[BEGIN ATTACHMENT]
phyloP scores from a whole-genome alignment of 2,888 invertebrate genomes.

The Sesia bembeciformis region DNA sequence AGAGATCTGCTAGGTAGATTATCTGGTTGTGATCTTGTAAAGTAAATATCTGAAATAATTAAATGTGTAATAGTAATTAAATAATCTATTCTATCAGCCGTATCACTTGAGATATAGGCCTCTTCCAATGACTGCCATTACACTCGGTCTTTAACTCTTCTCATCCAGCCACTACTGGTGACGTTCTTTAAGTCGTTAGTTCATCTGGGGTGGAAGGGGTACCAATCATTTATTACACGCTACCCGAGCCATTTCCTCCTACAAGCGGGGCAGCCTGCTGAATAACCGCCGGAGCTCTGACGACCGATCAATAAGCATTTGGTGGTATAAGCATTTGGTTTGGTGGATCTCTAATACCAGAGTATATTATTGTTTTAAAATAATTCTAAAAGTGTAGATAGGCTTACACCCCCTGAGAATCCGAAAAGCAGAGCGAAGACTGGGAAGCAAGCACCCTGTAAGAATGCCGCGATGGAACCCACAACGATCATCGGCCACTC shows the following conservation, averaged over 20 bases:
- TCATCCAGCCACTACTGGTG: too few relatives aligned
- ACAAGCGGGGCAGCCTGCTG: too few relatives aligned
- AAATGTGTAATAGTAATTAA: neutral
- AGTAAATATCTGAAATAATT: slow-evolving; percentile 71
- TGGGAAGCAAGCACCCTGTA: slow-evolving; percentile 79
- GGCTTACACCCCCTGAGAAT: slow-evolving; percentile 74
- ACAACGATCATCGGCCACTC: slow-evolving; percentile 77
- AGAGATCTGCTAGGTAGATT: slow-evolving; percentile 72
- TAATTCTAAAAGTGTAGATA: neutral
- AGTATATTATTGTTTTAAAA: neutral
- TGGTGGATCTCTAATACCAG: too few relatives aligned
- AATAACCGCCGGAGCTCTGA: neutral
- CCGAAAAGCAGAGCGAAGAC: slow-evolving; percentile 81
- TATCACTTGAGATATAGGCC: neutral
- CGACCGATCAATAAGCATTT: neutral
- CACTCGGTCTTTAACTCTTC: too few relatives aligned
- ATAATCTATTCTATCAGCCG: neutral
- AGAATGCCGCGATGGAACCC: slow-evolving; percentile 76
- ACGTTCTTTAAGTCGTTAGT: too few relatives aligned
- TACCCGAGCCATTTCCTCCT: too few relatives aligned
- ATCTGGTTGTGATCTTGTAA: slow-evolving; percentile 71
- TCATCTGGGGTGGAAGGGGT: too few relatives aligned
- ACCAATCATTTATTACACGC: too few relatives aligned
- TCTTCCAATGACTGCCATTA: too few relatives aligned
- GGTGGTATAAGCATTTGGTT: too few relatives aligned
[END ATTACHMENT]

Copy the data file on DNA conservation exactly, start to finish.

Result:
phyloP scores from a whole-genome alignment of 2,888 invertebrate genomes.

The Sesia bembeciformis region DNA sequence AGAGATCTGCTAGGTAGATTATCTGGTTGTGATCTTGTAAAGTAAATATCTGAAATAATTAAATGTGTAATAGTAATTAAATAATCTATTCTATCAGCCGTATCACTTGAGATATAGGCCTCTTCCAATGACTGCCATTACACTCGGTCTTTAACTCTTCTCATCCAGCCACTACTGGTGACGTTCTTTAAGTCGTTAGTTCATCTGGGGTGGAAGGGGTACCAATCATTTATTACACGCTACCCGAGCCATTTCCTCCTACAAGCGGGGCAGCCTGCTGAATAACCGCCGGAGCTCTGACGACCGATCAATAAGCATTTGGTGGTATAAGCATTTGGTTTGGTGGATCTCTAATACCAGAGTATATTATTGTTTTAAAATAATTCTAAAAGTGTAGATAGGCTTACACCCCCTGAGAATCCGAAAAGCAGAGCGAAGACTGGGAAGCAAGCACCCTGTAAGAATGCCGCGATGGAACCCACAACGATCATCGGCCACTC shows the following conservation, averaged over 20 bases:
- TCATCCAGCCACTACTGGTG: too few relatives aligned
- ACAAGCGGGGCAGCCTGCTG: too few relatives aligned
- AAATGTGTAATAGTAATTAA: neutral
- AGTAAATATCTGAAATAATT: slow-evolving; percentile 71
- TGGGAAGCAAGCACCCTGTA: slow-evolving; percentile 79
- GGCTTACACCCCCTGAGAAT: slow-evolving; percentile 74
- ACAACGATCATCGGCCACTC: slow-evolving; percentile 77
- AGAGATCTGCTAGGTAGATT: slow-evolving; percentile 72
- TAATTCTAAAAGTGTAGATA: neutral
- AGTATATTATTGTTTTAAAA: neutral
- TGGTGGATCTCTAATACCAG: too few relatives aligned
- AATAACCGCCGGAGCTCTGA: neutral
- CCGAAAAGCAGAGCGAAGAC: slow-evolving; percentile 81
- TATCACTTGAGATATAGGCC: neutral
- CGACCGATCAATAAGCATTT: neutral
- CACTCGGTCTTTAACTCTTC: too few relatives aligned
- ATAATCTATTCTATCAGCCG: neutral
- AGAATGCCGCGATGGAACCC: slow-evolving; percentile 76
- ACGTTCTTTAAGTCGTTAGT: too few relatives aligned
- TACCCGAGCCATTTCCTCCT: too few relatives aligned
- ATCTGGTTGTGATCTTGTAA: slow-evolving; percentile 71
- TCATCTGGGGTGGAAGGGGT: too few relatives aligned
- ACCAATCATTTATTACACGC: too few relatives aligned
- TCTTCCAATGACTGCCATTA: too few relatives aligned
- GGTGGTATAAGCATTTGGTT: too few relatives aligned